Sequester, sequester, sequester. We’ve heard a lot about this automatic cut in spending, and we’ve been assured it’s not going to kick in, because the Dems and the GOP are going to agree to something better, and the Super Committee is going to swoop in and save the day, dontcha know.
Like your friend’s annoying little sister, though, it keeps popping up no matter what they do to stave it off.
So, military muckety-mucks have to prepare for their share of cuts, which is, oh . . . about half. Here’s the latest: US Navy: Sequester Means Strike Groups Could Stay Home.
I happen to have a handy-dandy little military-to-civilian translator thingy here with me right now, also known as my husband. He’s going to help me summarize and translate from Milspeak to English.
First, you might not know what a ‘strike group’ is. I’m not sure how much of this stuff is common knowledge. It is a group of five or six boats: one carrier and the ships that support it. Each boat has its own captain, but they all take orders from the strike group’s admiral, who in turn looks to ‘fleet command’ for his orders.
The important take-aways from the article:
1) Travel will be severely limited and non-essential conferences will be cancelled. Generally, “travel” in the military means leaving your duty station on temporary orders for training purposes. This expense could probably be cut quite a bit. (There’s not much a sailor likes more than a boondoggle.) Hopefully, mission-essential training and permanent changes of duty station (PCS) won’t be hampered.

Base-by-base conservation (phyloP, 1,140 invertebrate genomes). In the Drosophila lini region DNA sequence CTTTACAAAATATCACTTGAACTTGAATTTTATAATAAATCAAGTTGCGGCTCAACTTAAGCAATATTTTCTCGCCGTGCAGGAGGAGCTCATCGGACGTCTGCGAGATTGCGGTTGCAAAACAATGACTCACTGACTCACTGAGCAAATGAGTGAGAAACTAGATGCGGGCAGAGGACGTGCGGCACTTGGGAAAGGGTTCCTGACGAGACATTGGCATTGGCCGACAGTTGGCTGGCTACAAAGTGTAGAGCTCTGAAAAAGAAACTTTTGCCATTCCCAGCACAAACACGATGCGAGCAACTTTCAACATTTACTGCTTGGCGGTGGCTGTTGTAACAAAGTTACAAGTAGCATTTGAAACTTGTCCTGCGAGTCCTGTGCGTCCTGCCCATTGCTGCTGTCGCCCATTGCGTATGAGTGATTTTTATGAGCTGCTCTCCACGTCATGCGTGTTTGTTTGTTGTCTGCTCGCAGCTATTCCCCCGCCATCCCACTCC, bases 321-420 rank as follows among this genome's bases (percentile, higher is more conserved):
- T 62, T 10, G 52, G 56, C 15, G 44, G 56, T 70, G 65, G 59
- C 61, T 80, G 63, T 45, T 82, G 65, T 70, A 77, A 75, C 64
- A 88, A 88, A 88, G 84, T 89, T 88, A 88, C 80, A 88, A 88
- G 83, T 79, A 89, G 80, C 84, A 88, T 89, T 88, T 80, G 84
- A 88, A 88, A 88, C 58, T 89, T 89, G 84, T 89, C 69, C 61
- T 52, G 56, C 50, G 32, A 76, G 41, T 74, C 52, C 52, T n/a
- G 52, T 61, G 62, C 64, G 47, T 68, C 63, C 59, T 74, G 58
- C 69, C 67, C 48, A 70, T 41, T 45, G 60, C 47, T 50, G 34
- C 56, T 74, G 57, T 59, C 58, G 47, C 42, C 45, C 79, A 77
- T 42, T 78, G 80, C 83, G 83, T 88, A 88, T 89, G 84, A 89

2) Information technology support is being cut. Will the budgets for hardware and software also be cut? If yes, maybe it’ll work out. Otherwise, yikes. (In my experience the computer system is always a mess because they are always “upgrading” because if the command doesn’t spend it this year they won’t get it next year.)
3) Bases must plan to cancel repair and modernization of nearly all piers, runways and buildings through September. One can only guess about the current condition of most piers, runways, and buildings. They likely run the gamut.
4) Depot-level maintenance on about 250 aircraft scheduled between April and September could be cancelled. Even my handy translator had to look this one up. The gist: if a squadron can’t do the repair itself, then it must be done by a military or commercial “depot,” but not so much if sequestration. Maybe we’ll just get along okay with fewer planes, especially since #5:
5) Overhauls to about 30 of the fleet’s 187 surface ships will be cancelled. Use of the phrase “surface ships” is interesting. The Navy currently has a total of 288 deployable ships, so . . . the other 101 must be subs and tankers and stuff? Thirty is a pretty big chunk of 187.
6) Nearly 10 percent of the government shipyard workforce — more than 3,000 employees — will be reduced. Makes sense. If you haven’t got money to repair your stuff anymore, there’s no point in keeping all those repairmen around.
I can’t help but wonder if there aren’t other, less essential areas ripe for streamlining though . . . like the Pentagon. It has approximately 23,000 employees. A 10% cut there would account for the bulk of layoffs needed.
Reckon it pays off when one’s job is to plan for the expenditure of federal resources. It’s only natural to include oneself as a crucial component.